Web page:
Assassination Classroom Volume 7 focuses on Koro Sensei, a powerful octopus creature that’s serving as the homeroom teacher for Class 3-E at Kunugigaoka Junior High School. But he’s a creature who intends to destroy Earth within a year, unless the students in his classroom can assassinate him before the deadline. Even though there’s craziness surrounding the assassination attempts, Koro Sensei is still able to teach his students and help them improve.
At the beginning of Volume 7, we see both Class 3-E and Class 3-A taking their final exam for their first semester. I really liked seeing how Matsui illustrated the students tackling the questions on their exams, because I thought that depicting the test questions as monsters in an arena was very creative. This personification was made even better whenever the reader saw someone from Class 3-E besting someone from Class 3-A.
Between Class 3-A’s bet and Koro Sensei’s motivator before the exams, the members of Class 3-E had a lot of reason to try to do their best on the exams. Obviously, their class didn’t get the top rank for every subject, but they scored just enough top rankings to win their bet with Class 3-A. Their demand is to be allowed to go on the three-day, two-night trip to an island resort in Okinawa that’s usually only taken by the top students at the school.
But it turns out it’s not all fun, games, and relaxation for the members of Class 3-A during their trip. Once they reach the island, most of the rest of the volume focuses on the students setting up and executing their assassination attempt on Koro Sensei that he offered as an incentive for them to do well on their exams. It was actually a rather well-thought out plan, but of course, the reader knows that it likely won’t succeed for some reason. Even with that thought in the back of my head, it was still fun to see the assassination attempt unfold. But after the attempt, something very surprising happens to the students right at the end of the volume, and it causes quite a cliffhanger.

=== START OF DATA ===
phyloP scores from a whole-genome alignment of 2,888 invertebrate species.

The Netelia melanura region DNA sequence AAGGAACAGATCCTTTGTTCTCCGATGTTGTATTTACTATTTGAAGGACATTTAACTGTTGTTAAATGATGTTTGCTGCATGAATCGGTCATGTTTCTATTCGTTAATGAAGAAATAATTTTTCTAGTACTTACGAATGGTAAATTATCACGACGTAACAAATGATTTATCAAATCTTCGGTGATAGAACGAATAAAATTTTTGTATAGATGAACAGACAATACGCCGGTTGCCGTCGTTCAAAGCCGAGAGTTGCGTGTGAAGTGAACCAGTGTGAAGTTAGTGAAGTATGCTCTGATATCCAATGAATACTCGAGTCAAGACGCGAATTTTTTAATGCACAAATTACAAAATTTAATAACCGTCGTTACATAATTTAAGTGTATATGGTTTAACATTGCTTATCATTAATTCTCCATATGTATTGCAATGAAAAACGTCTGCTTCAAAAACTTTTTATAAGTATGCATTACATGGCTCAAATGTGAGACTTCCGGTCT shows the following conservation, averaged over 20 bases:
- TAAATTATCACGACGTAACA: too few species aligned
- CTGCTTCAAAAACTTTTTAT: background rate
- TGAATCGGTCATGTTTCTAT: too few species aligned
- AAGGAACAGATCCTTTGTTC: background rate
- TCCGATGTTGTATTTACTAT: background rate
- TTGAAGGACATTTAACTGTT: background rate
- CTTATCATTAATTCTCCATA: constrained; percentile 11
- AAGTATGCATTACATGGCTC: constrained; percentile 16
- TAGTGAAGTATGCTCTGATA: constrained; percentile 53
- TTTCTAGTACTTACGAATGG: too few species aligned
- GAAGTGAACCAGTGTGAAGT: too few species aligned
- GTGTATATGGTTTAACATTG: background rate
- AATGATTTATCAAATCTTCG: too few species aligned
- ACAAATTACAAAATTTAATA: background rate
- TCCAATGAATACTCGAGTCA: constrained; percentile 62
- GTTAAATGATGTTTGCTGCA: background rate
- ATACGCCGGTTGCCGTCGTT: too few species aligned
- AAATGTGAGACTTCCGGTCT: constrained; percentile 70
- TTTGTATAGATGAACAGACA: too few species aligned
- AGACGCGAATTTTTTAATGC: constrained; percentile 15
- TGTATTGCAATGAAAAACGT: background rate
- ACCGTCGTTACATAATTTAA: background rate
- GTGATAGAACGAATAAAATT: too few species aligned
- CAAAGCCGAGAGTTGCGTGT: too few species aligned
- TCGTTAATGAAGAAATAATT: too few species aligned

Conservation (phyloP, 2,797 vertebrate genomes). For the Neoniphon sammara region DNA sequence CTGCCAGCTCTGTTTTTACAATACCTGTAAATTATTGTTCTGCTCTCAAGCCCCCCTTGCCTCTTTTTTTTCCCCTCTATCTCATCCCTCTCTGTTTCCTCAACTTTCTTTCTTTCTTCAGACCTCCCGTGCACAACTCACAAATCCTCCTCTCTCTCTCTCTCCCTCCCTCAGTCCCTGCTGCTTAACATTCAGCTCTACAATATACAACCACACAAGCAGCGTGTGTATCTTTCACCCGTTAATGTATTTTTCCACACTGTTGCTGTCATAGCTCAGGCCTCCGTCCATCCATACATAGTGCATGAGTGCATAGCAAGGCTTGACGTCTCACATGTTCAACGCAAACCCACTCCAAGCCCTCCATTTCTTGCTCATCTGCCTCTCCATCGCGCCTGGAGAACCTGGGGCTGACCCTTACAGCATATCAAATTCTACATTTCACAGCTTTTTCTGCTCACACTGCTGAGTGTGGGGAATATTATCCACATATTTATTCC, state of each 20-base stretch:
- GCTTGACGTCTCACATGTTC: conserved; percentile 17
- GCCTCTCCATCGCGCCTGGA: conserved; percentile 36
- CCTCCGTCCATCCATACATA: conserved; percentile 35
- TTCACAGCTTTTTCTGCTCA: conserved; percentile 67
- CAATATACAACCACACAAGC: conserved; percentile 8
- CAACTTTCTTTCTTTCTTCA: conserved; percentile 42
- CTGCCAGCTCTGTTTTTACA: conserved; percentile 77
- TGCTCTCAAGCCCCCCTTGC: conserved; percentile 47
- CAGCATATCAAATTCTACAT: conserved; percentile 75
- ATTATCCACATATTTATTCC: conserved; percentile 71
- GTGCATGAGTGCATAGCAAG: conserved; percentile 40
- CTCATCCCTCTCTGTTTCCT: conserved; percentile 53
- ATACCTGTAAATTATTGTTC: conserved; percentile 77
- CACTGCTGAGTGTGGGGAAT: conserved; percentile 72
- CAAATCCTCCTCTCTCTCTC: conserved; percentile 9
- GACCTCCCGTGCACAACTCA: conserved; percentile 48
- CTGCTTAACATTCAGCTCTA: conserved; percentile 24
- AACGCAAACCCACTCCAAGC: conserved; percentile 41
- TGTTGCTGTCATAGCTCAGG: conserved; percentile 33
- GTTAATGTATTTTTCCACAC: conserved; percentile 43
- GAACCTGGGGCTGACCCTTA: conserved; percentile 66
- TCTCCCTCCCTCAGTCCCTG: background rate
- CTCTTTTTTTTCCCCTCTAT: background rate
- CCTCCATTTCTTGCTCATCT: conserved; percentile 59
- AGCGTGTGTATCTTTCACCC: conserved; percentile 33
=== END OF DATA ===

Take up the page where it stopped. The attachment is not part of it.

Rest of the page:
When it comes to the art, the opening section with the test questions being personified as monsters really stood out to me. Matsui came up with some really good designs for the monsters, and it’s obvious that effort was taken to include a lot of detail for them. And some of the art during the major assassination attempt on the island also stands out.
Assassination Classroom Volume 7 continues with the storytelling that readers have come to expect from the previous six volumes. However, Matsui suddenly kicks things up a notch right near the end of the volume, and it also causes the story to suddenly shift into more of a serious tone. Since the storyline doesn’t end in this volume, this more serious tone will be continuing in Volume 8. While it’s a bit of a sudden shift, I think the series reached a point where Matsui had to show it could have a little more of a serious side. While the humor in Assassination Classroom is really good, I think it’s also a good idea to shake things up a little at this point. But I have a suspicion that once this particular storyline is over, the series will likely return to the humor that it’s usually known for. Even with this sudden tonal shift, I think that fans of the series will still enjoy reading Assassination Classroom Volume 7.
The reviewer was provided a review copy by VIZ Media